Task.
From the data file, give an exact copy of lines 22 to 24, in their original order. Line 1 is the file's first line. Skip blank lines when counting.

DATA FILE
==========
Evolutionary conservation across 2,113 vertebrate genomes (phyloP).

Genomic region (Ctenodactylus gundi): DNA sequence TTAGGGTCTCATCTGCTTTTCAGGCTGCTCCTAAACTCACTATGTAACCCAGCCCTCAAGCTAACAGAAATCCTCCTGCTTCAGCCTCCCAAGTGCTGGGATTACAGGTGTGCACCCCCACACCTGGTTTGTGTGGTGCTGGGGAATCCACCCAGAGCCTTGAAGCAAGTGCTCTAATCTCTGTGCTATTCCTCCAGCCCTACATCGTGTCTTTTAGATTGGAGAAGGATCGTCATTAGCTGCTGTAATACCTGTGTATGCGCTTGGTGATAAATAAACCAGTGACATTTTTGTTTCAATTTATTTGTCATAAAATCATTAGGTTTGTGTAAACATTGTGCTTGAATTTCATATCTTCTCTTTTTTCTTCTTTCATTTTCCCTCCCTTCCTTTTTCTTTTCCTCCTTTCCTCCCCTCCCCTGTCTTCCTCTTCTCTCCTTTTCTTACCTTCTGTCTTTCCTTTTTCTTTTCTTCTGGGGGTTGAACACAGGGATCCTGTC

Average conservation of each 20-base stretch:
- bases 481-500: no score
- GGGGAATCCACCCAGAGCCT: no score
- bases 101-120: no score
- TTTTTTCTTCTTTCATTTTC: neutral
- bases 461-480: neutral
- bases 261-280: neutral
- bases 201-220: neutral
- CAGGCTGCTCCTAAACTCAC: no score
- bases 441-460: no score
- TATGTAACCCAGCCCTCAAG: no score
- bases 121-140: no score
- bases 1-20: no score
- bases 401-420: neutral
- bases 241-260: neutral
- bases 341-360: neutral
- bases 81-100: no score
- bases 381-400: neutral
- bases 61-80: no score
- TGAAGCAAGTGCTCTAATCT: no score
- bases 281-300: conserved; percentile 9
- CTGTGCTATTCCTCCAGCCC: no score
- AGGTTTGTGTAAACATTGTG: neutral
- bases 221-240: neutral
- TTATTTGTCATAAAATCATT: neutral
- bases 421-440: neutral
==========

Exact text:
- TGAAGCAAGTGCTCTAATCT: no score
- bases 281-300: conserved; percentile 9
- CTGTGCTATTCCTCCAGCCC: no score